China's Feb Consumer Inflation Hits Over 4-Year High as Food Prices Rise
BEIJING--China's consumer inflation accelerated sharply in February, rising to an over four-year high, as food prices rose for the first time in over a year on Lunar New Year holiday demand, official data showed Friday.
China's consumer price index increased 2.9% in February from a year earlier, compared with a 1.5% gain in January, the National Bureau of Statistics said. Consumer inflation was the strongest since November 2013, when the CPI rose 3.02% on year.
Food prices rose 4.4% from a year earlier, gaining ground for the first time since January 2017, after dropping 0.5% in January. Food prices often strengthen in the month of the Lunar New Year holidays. This year, the holiday was in February versus January last year. The seasonal factor suggests the latest uptick in inflation could be short-lived.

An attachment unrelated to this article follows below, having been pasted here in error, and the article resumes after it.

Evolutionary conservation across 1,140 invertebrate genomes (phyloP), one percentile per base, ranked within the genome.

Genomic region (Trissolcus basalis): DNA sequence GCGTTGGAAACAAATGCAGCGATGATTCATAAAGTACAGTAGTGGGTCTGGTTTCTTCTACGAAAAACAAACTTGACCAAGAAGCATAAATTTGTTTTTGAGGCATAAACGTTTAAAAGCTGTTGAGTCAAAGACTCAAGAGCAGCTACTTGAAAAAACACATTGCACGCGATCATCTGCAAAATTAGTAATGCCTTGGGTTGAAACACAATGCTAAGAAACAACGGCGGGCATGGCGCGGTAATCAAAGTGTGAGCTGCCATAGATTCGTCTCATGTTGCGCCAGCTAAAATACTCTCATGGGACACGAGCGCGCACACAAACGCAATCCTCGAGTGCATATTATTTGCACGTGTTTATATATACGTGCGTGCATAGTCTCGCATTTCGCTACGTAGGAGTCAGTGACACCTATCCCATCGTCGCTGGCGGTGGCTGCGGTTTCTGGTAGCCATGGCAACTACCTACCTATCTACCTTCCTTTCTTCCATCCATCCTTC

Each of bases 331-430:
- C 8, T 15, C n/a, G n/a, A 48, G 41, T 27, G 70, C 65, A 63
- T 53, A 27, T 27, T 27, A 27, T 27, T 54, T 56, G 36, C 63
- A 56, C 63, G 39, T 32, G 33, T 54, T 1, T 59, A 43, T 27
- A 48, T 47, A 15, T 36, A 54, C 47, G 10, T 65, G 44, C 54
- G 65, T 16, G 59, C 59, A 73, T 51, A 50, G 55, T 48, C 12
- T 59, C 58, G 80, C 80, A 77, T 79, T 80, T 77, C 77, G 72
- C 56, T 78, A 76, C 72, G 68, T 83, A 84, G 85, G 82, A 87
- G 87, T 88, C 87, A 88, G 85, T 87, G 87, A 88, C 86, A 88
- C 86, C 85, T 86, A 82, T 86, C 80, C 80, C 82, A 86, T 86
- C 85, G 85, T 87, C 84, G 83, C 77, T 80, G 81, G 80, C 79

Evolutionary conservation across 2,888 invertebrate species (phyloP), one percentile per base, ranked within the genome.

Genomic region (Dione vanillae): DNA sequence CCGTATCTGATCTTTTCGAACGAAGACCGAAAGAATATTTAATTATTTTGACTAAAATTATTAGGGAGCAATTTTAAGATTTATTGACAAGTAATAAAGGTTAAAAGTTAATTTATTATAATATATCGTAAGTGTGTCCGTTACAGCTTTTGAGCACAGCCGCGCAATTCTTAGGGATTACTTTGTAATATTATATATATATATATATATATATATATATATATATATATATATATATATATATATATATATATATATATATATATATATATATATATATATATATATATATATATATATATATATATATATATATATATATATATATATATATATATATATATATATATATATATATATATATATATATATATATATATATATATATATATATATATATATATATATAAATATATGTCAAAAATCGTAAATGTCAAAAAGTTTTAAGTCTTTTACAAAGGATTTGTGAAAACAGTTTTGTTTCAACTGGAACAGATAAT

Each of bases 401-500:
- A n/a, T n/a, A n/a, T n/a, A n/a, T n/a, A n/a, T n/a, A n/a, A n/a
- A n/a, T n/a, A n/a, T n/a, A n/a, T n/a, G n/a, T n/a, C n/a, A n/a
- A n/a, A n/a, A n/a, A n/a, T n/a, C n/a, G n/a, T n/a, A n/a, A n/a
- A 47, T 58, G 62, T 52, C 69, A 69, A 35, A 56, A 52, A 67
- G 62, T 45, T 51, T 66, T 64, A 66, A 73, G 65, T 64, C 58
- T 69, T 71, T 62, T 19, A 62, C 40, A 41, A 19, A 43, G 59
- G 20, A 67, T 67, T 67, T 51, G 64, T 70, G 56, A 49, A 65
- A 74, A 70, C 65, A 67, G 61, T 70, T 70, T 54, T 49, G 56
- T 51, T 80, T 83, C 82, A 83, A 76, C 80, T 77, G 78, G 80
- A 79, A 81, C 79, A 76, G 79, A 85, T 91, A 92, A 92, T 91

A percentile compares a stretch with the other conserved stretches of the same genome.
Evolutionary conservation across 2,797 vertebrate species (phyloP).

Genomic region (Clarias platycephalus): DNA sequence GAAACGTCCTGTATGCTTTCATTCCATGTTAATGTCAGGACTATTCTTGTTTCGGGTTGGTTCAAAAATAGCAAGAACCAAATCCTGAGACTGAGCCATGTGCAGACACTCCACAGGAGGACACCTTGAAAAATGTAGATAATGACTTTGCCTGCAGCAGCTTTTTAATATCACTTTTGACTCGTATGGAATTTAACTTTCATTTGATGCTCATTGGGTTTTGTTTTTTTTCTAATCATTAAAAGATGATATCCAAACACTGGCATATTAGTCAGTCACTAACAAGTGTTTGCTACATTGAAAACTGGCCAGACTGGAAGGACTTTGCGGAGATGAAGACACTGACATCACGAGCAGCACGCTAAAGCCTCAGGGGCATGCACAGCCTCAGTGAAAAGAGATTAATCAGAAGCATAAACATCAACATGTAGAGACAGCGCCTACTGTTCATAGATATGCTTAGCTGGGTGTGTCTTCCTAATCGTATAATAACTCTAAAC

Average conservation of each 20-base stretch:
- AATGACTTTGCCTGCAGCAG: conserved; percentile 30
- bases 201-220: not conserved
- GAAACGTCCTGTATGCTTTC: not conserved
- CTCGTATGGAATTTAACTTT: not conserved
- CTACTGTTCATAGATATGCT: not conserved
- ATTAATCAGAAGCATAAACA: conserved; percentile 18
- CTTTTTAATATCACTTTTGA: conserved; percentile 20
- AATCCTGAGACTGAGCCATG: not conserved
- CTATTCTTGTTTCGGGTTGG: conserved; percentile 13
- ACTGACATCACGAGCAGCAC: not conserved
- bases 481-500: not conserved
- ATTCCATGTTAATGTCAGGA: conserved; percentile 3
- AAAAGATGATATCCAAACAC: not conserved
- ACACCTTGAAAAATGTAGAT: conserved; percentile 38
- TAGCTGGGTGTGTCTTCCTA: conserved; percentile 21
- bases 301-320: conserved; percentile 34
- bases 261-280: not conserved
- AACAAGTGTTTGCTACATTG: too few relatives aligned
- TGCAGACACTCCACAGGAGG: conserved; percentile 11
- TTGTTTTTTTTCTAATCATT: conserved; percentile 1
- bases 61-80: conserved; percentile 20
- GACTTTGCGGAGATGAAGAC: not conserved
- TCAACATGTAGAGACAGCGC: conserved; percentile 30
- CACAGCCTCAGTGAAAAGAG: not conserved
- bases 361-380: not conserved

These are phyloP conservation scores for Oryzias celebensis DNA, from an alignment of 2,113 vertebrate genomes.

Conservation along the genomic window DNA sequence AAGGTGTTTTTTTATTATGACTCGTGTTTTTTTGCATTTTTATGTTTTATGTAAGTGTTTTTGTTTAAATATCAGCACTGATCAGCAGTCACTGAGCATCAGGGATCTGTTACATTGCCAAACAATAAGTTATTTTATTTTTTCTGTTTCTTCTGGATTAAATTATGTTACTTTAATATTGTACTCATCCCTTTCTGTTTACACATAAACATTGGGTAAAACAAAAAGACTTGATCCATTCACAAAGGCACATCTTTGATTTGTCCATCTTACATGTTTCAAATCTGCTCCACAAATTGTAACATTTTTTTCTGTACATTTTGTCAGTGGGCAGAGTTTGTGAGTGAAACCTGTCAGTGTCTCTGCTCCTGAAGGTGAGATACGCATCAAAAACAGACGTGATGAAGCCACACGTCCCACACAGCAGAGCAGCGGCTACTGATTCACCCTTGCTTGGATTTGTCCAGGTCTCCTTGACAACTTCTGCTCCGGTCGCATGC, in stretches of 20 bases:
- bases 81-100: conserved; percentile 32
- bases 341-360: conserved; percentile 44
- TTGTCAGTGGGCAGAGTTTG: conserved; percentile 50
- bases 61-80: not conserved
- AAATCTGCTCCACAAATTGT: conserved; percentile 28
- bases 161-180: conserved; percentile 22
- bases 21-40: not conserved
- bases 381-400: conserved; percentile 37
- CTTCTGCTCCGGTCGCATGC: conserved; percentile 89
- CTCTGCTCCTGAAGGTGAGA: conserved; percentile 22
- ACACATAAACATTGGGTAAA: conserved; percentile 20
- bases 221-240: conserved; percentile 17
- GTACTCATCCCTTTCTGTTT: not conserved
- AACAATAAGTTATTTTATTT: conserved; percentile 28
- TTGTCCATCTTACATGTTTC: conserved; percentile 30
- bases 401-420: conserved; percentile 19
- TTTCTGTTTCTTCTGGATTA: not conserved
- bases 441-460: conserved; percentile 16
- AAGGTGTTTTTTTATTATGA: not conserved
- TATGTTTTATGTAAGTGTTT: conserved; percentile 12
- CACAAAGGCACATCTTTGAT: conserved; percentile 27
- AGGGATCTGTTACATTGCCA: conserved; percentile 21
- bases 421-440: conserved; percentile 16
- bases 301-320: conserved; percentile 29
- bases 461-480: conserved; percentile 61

Non-food prices grew 2.5% on year, compared with 2.0% on-year growth in January.
The key inflation reading outpaced a 2.5% gain forecast by economists polled by The Wall Street Journal.
Speaking at the National People's Congress on Monday, Premier Li Keqiang said that the government aims to keep inflation under about 3% this year.
On a month-over-month basis, the CPI rose 1.2% in February from a month earlier. In January, the index climbed 0.6% from the previous month.
The producer price index rose 3.7% in February, slowing for a fourth-straight month, compared with a 4.3% on-year increase in January.
The reading for factory-gate prices came in slightly slower than a forecast for a 3.8% increase by the economists.
The PPI edged down 0.1% in February from a month earlier. In January, it rose 0.3% from the preceding month.
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